Introduction: Handmade Anubis Art Speaker
Anubis Artspeaker is an art project I did during my 1st year graduate study in San Francisco Art Institute.
The concept is to create a product like sculpture that can be functional and aesthetic innovated. I was drawn by boombox and hip hop culture since I was a teenager, so i decide to make a unique speaker sculpture. At the flick of a switch My sculptures can summon up musical and audio experiences. Technological and aesthetic innovation have profoundly altered our sense of how music can be performed, distributed, heard, and visualized. the inspirational exchange between music and design flows in both directions. My speaker sculpture has empowered me to create and explore unprecedented range of music and sound. simultaneously, sound has been a model for many of my conceptual sculpture development.
The Speaker is made of composite polymer materials that content paper, resin, fiber glass, etc. I use most of the materials from the sculpture store Doulgas&Sturgess in San Francisco and Smooth-on brand which you can purchase online.
The electric components are all from parts express.
http://www.artstuf.com/ for sculpture materials
http://www.parts-express.com/ for speaker components
I have include the STL file for the speaker at the end of the post !
P.s. this is my first instructables post. I try my best at explaining things clear and simple. however some of the steps won't have photos.
Step 1: Design the Speaker Shell
I use Autodesk 3DS Max for modeling. the program might take a few days to get familiar with the interface and hotkeys. overall is a very powerful 3d software. I didnt need to learn that much in depth because all i need is to have the form build in polygon. the polygon count should be fairly low to achieve this geometric aesthetic.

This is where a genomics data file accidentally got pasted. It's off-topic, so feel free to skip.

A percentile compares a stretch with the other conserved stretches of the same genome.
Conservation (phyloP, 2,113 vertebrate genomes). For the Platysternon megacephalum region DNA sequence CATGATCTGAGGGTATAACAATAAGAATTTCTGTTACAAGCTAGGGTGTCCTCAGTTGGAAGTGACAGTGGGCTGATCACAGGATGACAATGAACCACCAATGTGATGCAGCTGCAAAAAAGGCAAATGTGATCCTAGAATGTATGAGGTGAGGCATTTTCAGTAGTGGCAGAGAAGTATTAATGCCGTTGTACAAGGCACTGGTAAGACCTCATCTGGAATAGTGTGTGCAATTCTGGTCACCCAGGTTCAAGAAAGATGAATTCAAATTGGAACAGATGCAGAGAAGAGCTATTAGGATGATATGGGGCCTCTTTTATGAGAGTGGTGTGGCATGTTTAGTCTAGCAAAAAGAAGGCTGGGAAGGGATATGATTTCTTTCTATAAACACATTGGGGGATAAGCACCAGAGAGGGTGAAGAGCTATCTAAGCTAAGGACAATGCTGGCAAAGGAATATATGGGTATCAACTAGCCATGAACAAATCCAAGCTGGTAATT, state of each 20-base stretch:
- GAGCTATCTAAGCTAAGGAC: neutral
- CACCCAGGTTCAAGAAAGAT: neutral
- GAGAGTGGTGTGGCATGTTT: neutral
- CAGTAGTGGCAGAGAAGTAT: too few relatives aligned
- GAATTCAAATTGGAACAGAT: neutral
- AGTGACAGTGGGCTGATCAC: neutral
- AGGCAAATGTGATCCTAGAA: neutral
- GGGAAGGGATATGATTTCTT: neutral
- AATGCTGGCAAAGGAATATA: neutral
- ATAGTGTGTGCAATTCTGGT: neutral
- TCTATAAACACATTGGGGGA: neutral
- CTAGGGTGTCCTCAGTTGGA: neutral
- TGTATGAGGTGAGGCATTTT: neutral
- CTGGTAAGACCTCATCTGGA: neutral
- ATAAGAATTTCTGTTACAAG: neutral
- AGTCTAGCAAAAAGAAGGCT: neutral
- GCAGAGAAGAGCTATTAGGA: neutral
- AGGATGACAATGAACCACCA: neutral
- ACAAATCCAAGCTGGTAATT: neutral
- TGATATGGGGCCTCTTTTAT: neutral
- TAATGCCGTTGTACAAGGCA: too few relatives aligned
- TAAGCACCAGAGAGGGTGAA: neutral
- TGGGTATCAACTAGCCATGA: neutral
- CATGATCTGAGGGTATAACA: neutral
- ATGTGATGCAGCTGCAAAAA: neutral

there are few tips when making the model.
1. always try to make polygon that have 4 to 6 sides. it will be easier to cut once is printed on paper. avoid acute angles when separate the polygon mesh.
2. make sure no over lapping vertices
3. the model has to be one whole shell in order to have a good import in pepakura. make sure there is no parts that intersect
4. check the scale and volume after the model is done. make a close estimate to the speaker's Optimum Cabinet Size that is stated on parts-express . so pick a woofer, and write down the volume it needs. then scale the model to a size that has such volume.
Step 2: Import to Pepakura
Save the file to obj or STL
import to pepakura. then start separate the model into paper patterns
I use 110lb/298gm letter size cardstock to print the patterns. pick a cardstock that is very stiff but not too thick is very important.
make sure the paper doesnt have any coating on it. on the plane surface where the speaker is held print out the pattern and glue it to a big sheet. then trace it onto plywood or MDF sheet. it can be 1/4 to 1/2 inch thick.
Step 3: Construct the Wooden Frame
once the pattern is traced on wood board. I precisely cut the pattern with a jigsaw. then sand the edges smooth. The size for cutout baffle for speaker is also stated on parts-express.com.I used 1/2 '' ply wood to attach the speaker . 1'' at the base. the structure should be vertical to the ground
Step 4: Reinforce the Paper Shell.
Once the paper shell is cut ,score on the fold lines and glue them together. with the heavy card stock the shell can hold its shape without any resin reinforcement. brush on composite polymer material mixture. on the inside of the the shell. and glue the shell to the wood base.